For awhile I honestly think I’d convinced myself that I could stay young forever.
I believe my dream was a reminder that in the last year or so these changes have become a big part of my reality and that my thoughts surrounding my aging body have contributed to this sense of being stuck in some ways, as well as my lack of motivation. My aging body is often the target of my day to day self-shaming. As I prepare myself for each day I’ve found that I often scrutinize myself and seek out the signs of fading youth. I sometimes find myself cursing little lines in my face, or thinning hair at my temples, and the greys that seem to multiply overnight. Each day I stand in front of the very mirror I dreamed about and I take part in self-hate. I was not practicing the healthy narcissism necessary to gain resolve, comfort, and understanding of my changing body. I am actually a little bit ashamed of the way I’ve thought about myself and the things I’ve outright said to myself.
I knew I needed to find a way to move my thought patterns toward healthy narcissism, just as A had said.
What is healthy narcissism? What does it look like?
According to Wikipedia, healthy narcissism contributes to improving emotional intelligence as part of the process of adapting to changes; to intensifying curiosity and investigating the environment; to relating to otherness, and for enhancing ‘joie de vivre or the joy of living.
I go back to the words I used to describe the cheetah and see words like “beautiful”, “fierce”, “agile”, and I am reminded that these days I rarely describe myself using words such as these. I believe that the spots were placed as a reminder to accept myself in the place I am physically right now and to look for the cheetah’s qualities within myself. I am also reminded that sometimes those qualities are hidden in plain view (e.g. under the hair). I am also reminded that sometimes you have to clear out space in order to make room for something else. I would have never seen the beautiful spots on my scalp if it hadn’t been for the loss of my hair. Such is the case with aging.
With that I am beginning to realize that I can accept aging and learn how to do it gracefully. I can help myself along by drinking water, exercising, eating good food, surrounding myself with positive energy doing the things I love with the people I love. I can learn to love myself as I age and grow and change. I can be ok with this natural part of being human. And I believe that the act of doing these things and finding acceptance of my current self, will bring comfort and open up space that will allow me to experience joie de vivre.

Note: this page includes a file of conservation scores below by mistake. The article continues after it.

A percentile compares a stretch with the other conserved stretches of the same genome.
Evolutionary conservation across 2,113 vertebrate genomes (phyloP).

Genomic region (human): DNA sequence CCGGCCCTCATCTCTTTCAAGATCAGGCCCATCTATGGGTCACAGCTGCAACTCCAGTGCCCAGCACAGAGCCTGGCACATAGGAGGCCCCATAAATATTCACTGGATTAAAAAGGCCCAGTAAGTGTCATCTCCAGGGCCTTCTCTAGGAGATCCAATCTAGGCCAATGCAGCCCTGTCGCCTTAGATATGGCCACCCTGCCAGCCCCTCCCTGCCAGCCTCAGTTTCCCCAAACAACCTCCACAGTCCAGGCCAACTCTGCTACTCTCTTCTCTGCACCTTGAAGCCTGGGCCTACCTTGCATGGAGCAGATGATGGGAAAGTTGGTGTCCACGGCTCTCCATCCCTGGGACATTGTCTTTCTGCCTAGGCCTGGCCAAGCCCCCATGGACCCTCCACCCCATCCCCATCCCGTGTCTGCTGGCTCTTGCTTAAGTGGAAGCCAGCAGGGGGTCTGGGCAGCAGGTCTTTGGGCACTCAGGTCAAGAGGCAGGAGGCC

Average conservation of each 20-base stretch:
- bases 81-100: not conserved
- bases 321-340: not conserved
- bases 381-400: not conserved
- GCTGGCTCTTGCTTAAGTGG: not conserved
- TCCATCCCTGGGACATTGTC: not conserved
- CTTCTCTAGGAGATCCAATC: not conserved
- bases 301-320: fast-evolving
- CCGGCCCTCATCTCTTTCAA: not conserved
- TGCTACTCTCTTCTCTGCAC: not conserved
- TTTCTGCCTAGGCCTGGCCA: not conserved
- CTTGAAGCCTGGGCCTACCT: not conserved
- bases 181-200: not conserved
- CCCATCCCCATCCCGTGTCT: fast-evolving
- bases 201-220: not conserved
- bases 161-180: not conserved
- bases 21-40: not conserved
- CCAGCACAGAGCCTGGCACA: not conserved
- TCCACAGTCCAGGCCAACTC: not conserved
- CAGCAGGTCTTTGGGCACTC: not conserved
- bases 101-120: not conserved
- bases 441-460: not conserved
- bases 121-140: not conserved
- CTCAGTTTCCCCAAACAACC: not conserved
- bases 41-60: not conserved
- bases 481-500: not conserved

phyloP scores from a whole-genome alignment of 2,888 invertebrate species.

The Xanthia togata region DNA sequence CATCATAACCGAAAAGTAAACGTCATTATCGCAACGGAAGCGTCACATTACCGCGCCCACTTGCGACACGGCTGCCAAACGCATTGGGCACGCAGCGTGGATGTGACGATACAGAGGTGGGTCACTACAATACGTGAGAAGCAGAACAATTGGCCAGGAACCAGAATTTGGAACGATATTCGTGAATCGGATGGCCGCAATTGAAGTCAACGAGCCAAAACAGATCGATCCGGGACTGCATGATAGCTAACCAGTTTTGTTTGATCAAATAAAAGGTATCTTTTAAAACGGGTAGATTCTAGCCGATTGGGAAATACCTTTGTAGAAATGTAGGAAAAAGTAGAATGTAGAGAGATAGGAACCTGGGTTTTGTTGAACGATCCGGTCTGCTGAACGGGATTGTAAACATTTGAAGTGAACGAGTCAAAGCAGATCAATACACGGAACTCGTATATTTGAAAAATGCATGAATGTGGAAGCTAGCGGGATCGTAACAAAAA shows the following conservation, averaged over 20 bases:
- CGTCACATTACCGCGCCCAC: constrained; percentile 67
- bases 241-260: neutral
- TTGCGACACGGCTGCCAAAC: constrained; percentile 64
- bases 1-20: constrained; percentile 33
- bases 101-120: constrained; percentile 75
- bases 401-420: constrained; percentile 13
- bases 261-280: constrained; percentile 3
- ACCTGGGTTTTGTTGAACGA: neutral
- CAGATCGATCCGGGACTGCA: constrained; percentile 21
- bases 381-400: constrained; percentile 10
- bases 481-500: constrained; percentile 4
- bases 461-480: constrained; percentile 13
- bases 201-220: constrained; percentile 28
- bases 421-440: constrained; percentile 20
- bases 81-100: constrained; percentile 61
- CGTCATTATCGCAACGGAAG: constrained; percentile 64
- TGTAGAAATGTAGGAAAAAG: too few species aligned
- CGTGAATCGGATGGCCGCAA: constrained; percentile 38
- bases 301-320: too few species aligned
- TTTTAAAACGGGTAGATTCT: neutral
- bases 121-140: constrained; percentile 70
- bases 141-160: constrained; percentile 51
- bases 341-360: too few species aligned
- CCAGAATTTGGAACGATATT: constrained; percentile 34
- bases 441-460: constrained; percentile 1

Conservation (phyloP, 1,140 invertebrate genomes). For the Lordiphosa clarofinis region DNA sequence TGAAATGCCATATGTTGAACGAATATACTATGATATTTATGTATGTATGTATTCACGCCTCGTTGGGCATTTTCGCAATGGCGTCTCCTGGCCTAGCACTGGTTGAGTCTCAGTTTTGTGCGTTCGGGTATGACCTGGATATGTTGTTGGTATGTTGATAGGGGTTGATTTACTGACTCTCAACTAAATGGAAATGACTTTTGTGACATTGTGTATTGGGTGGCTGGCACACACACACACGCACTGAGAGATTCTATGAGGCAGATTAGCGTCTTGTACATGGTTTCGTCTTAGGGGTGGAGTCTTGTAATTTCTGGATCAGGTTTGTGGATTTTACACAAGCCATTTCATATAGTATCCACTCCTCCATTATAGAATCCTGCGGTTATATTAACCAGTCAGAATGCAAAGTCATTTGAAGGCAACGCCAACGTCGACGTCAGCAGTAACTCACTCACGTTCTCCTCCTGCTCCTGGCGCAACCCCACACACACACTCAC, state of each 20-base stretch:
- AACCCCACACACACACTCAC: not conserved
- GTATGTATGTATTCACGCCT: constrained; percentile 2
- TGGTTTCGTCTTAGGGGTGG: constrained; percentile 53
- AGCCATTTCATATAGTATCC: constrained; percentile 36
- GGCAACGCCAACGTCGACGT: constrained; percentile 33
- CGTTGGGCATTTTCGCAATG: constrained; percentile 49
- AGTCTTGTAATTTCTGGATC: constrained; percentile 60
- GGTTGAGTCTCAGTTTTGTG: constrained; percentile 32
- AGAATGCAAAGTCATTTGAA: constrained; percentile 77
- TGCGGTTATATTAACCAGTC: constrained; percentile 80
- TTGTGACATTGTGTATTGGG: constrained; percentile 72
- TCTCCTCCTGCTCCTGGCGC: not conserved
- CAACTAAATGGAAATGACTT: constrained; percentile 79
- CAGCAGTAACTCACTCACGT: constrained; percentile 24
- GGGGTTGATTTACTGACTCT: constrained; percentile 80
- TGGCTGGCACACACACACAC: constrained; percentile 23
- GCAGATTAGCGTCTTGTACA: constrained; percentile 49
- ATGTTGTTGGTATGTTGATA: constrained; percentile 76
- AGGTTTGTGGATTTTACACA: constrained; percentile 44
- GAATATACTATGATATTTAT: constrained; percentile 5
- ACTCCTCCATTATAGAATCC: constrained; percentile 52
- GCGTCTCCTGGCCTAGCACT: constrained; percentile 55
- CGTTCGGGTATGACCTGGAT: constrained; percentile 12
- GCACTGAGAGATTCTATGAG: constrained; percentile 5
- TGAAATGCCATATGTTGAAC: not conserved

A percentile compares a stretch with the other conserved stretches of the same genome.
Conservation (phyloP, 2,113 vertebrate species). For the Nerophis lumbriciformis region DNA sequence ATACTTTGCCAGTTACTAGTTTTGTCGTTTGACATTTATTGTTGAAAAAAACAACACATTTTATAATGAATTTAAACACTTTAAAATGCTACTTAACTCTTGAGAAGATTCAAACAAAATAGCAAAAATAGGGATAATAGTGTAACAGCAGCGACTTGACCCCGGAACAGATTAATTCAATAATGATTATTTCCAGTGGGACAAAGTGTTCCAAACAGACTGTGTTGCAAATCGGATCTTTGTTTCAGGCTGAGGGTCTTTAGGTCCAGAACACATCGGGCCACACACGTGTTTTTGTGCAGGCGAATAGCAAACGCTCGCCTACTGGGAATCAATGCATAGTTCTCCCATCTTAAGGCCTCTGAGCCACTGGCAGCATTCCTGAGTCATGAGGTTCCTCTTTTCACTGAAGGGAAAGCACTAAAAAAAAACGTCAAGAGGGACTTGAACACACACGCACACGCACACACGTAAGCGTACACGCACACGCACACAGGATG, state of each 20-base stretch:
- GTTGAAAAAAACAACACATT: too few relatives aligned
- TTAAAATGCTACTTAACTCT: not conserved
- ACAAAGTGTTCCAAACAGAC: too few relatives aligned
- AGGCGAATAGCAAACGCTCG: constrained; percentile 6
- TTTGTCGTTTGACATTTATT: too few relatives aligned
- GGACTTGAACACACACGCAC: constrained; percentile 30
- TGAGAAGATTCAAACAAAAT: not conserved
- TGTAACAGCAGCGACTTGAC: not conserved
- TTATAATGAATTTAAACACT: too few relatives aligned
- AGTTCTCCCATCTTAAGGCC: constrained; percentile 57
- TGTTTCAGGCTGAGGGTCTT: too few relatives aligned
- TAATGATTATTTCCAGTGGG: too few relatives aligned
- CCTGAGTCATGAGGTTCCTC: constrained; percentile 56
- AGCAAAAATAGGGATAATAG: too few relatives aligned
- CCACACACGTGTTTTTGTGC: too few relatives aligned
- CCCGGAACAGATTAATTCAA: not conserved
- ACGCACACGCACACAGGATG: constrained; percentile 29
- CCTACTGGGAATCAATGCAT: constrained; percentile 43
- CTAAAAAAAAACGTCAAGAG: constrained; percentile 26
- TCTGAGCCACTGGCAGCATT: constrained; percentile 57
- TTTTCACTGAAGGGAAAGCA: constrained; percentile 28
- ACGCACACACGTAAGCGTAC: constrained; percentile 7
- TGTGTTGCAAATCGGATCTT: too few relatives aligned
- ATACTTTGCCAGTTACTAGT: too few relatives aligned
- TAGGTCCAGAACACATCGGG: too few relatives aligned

Maybe I can be more like a cheetah. Have you ever seen an aging cheetah? Is it any less striking, beautiful, regal, and revered? The spots retain their beauty. The cat retains its force. The cheetah retains her feline femininity, her youthful stride, and her fierce, untamed nature.
And I am also reminded, that these qualities are no less so when the cheetah becomes a mother. As a younger person I had convinced myself otherwise. I had blocked myself from the idea of motherhood. In my mind, motherhood and fading youth have always gone hand in hand. I think that on some level, I have been afraid that I would not be able to enter this stage in life without giving up aspects of myself, both physically and psychologically. I’ve always prided myself on being strong, independent, maybe even a little hard. I’ve always equated 30-somethings and motherhood, with softness. The idea of becoming a mother has always been tied to concessions of youth, freedom, and independence. I thought being a mother meant leaving those things behind. I was wrong. So wrong.